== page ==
November 7, 2002
Q: I'm searching for information on Elisha King. He appeared on the 1850 Georgia census, but not on the 1860. I've been told he was in the 27th Battalion, Georgia Infantry (Non-Conscripts). He may have moved to Alabama because he married for the second time to Martha Miller in Attala, Gadsten, Alabama about 1860. -- Sue
How Many Elisha Kings?
In your message, you mentioned the 27th Battalion Georgia Infantry (Non-Conscripts), but I did a search of the Civil War Soldiers and Sailors System to see how many Elisha King's it showed for the Confederate Army. While not complete yet, it currently has 5 million names and is a good place to begin when searching for a soldier. The system came up with seven soldiers named Elisha King. They are:
The first thing you will want to do is to get more information on these seven individuals. While it is likely that you can rule out some of them right away, just by knowing that your Elisha King wasn't in the state in question or didn't have a middle initial, but because there are so few, I think I would go ahead and do a little investigating on each one of them.
The service records should help you in identifying your Elisha King. The service records include muster rolls and descriptive rolls among other things. The muster rolls will give you information about when Elisha mustered in and where, along with his age at the time he mustered in. This information should give you enough to identify your Elisha King.
While the service records are available on microfilm, they are not available through the Family History Library. Instead you will need to either visit a facility that has the microfilm or get the NATF Form-86. The Civil War Soldiers and Sailors System has the information needed to request the service records, by supplying you with the name, regiment, company and rank.
Because Elisha King was a Confederate soldier, his pension record will not be found at the National Archives. At the end of the Civil War, the federal government decided not to pay pensions to those who had fought against the U.S. government, this meant the Confederate soldiers. This would not change until well into the 1900s.
As there were widows of Confederate soldiers and disabled veterans after the war who could no longer make a living, these soldiers turned to their state governments for aid. These records are generally found at the state archives. You may find that some of them are available through the Family History Library on microfilm, as they have an excellent collection of Confederate records from the state level.
Finding the pension records will require identifying where Elisha was living from the end of the Civil War until his death. He could have applied for his pension at any time, so knowing where he was living is important. He did not have to apply for the pension in the state from which he fought.
You mentioned both Georgia and Alabama. You may want to read up on the records available for both. A good book to begin with is Confederate Research Sources, A Guide to Archive Collections by James C. Neagles. You will also want to visit Web sites for both state archives, as the archives are putting information about their holdings as well as searchable databases.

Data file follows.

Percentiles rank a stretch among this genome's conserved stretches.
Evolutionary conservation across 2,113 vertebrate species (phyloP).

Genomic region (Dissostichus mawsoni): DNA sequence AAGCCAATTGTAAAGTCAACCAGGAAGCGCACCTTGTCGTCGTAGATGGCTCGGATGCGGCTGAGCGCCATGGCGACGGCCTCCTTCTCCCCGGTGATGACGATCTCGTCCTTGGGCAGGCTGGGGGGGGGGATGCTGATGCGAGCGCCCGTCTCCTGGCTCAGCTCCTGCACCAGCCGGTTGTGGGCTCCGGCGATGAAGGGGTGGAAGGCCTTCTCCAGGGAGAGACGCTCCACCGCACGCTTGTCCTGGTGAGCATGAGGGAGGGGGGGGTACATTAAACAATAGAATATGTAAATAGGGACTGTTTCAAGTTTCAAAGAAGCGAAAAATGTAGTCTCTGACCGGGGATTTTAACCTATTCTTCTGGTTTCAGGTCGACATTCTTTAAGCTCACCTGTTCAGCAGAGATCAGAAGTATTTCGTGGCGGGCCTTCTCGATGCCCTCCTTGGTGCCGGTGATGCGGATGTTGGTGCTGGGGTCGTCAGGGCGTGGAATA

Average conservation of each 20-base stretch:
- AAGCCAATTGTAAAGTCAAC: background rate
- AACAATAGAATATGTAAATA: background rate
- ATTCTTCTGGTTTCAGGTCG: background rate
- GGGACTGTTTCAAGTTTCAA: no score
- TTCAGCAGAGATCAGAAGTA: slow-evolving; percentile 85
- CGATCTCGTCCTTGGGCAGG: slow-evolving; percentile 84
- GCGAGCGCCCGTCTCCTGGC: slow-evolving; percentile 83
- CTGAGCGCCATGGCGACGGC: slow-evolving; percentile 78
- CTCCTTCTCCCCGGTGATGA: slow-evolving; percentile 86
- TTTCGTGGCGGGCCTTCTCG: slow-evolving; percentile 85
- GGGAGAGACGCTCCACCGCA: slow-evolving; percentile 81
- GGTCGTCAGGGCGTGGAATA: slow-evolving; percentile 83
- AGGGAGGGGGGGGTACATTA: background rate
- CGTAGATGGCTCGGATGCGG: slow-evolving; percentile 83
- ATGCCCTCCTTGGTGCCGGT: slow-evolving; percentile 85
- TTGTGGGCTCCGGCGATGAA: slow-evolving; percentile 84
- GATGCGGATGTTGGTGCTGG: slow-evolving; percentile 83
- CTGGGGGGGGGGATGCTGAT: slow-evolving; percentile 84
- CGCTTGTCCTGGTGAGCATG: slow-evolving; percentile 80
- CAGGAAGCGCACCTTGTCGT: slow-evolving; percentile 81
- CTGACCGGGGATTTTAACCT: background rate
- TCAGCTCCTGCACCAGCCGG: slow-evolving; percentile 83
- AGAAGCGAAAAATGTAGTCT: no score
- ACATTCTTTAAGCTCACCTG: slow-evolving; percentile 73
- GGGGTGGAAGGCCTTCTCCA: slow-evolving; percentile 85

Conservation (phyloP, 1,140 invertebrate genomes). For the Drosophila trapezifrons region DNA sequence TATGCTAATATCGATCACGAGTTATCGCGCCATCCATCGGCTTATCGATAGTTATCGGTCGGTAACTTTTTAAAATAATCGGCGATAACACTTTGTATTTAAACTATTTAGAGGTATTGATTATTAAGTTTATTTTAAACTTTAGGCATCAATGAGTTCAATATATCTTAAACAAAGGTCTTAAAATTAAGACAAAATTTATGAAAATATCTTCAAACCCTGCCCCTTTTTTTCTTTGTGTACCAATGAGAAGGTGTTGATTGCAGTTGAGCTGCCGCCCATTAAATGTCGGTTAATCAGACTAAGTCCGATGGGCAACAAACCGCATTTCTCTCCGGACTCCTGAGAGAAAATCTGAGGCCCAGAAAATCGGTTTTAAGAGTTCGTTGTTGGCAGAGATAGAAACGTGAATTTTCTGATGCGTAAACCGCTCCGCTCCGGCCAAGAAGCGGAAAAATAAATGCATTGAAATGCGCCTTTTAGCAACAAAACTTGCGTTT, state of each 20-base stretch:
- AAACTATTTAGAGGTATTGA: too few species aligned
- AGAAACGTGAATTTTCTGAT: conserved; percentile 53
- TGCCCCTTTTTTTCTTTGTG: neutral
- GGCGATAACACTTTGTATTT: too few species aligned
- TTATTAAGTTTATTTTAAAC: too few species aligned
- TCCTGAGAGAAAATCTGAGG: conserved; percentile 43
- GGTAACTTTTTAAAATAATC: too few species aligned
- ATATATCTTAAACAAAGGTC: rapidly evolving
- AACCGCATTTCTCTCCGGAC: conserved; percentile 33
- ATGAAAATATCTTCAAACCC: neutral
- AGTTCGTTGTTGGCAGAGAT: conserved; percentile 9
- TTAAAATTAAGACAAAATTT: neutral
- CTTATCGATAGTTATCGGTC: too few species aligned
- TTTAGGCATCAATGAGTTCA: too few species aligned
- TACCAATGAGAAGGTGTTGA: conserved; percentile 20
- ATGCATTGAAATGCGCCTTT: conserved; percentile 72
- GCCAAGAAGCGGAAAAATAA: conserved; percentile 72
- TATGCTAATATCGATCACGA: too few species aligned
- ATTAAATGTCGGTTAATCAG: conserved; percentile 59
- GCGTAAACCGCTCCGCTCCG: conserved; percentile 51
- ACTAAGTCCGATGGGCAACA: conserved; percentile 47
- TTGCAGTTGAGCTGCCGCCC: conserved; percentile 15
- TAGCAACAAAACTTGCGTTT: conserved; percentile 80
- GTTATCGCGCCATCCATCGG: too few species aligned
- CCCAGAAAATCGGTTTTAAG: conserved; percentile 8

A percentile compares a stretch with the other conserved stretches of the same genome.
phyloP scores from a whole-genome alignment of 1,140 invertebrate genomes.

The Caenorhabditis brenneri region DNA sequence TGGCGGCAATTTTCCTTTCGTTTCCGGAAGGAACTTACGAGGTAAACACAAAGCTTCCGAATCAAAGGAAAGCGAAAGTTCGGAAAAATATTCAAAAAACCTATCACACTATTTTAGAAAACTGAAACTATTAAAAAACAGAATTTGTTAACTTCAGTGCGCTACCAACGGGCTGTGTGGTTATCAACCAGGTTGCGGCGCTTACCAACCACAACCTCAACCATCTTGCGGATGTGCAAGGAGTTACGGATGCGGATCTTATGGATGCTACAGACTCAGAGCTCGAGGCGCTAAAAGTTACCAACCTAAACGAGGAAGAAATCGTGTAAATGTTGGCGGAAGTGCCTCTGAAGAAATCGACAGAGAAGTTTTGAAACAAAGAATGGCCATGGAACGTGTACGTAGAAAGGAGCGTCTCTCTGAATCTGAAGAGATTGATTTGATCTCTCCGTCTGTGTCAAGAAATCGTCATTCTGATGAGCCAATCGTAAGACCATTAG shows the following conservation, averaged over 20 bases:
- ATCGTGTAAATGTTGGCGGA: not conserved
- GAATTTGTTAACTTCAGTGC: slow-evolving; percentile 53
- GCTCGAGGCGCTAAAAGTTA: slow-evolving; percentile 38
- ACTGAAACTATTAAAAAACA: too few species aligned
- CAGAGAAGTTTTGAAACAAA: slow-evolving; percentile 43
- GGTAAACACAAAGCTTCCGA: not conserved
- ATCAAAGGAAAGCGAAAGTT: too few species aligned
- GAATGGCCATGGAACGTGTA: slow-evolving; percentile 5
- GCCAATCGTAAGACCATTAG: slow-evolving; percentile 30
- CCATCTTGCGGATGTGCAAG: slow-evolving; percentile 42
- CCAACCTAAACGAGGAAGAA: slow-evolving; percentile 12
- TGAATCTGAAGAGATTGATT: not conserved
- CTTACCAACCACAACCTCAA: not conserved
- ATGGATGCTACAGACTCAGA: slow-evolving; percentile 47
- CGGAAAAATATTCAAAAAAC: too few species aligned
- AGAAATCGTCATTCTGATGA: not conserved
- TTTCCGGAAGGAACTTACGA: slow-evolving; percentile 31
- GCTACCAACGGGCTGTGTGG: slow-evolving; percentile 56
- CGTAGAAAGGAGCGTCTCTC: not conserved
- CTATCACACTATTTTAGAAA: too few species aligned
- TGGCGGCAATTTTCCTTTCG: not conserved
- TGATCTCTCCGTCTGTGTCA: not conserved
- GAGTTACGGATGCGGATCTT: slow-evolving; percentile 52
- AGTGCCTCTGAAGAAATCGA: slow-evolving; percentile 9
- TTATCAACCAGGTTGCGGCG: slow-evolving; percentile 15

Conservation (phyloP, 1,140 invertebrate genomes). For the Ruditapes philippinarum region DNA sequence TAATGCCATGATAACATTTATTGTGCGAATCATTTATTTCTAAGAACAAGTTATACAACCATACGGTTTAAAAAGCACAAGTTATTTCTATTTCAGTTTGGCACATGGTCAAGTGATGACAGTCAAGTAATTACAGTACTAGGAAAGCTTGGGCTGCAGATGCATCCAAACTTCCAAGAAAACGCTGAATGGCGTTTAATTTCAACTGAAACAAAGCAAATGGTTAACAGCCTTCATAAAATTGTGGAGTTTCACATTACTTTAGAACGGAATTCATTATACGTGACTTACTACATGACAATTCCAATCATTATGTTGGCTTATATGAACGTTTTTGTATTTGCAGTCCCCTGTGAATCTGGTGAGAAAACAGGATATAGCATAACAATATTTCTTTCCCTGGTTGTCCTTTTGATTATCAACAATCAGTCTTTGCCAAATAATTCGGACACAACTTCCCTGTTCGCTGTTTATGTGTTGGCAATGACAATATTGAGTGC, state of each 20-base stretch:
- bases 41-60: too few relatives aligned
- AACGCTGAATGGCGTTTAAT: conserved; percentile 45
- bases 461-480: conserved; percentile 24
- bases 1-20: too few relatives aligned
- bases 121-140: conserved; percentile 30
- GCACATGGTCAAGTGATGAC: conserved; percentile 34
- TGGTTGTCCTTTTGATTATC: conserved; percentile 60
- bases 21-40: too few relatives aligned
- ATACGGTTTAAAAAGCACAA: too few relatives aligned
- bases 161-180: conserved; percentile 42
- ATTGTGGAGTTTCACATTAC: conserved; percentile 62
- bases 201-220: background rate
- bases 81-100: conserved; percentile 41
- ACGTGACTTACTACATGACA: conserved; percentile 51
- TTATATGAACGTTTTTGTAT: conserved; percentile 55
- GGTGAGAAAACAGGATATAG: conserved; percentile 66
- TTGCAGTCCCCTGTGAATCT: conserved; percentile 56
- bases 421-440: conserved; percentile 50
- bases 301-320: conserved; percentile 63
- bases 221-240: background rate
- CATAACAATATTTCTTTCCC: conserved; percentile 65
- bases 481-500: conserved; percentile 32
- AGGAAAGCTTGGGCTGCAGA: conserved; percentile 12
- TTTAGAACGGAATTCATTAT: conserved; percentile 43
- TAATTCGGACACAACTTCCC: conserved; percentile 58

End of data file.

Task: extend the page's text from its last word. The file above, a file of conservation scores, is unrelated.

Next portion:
The Alabama Department of Archives and History has a searchable database of service records as well as information about the microfilmed pension records and the 1907 and 1921 Census of Confederate Soldiers. These censuses enumerate those Confederate soldiers living in Alabama, regardless of where they mustered in.
The Georgia Archives and History Division does not have a genealogy specific page, but they do offer a link to search their online catalog. This allows you to see the records they have on microfilm and in other formats so that you can find out what is available, though you may need to do the research at the archives itself.
Once you have some idea of the records you need, it is a good idea to search the Family History Library Catalog to see which records are available on microfilm through the Library. You can order records you are interested in to your local Family History Center so you won't have to wait to do this research until you could travel to Georgia or Alabama or hire a professional.
There are a number of records and resources that will help you in determining if the Elisha King who mustered in to the 27th Battalion Georgia Infantry. Keep an open mind when working in these records. If you don't, you may find yourself trying to bend the information you find to make it support your idea that it is the right Elisha. It is always important to let the records give you that answer without any doubt.The Complete Idiot's Guide to Online Genealogy, now in its second edition. She is the author of four how-to guides on Family Tree Maker. In late 2001, she wrote The Genealogist's Computer Companion. She is a contributing editor to Biography Magazine with her "Celebrity Roots" column and a contributing writer to The History Channel Magazine. Her latest book is Finding Your Famous and Infamous Ancestors. She may be contacted at email@example.com.
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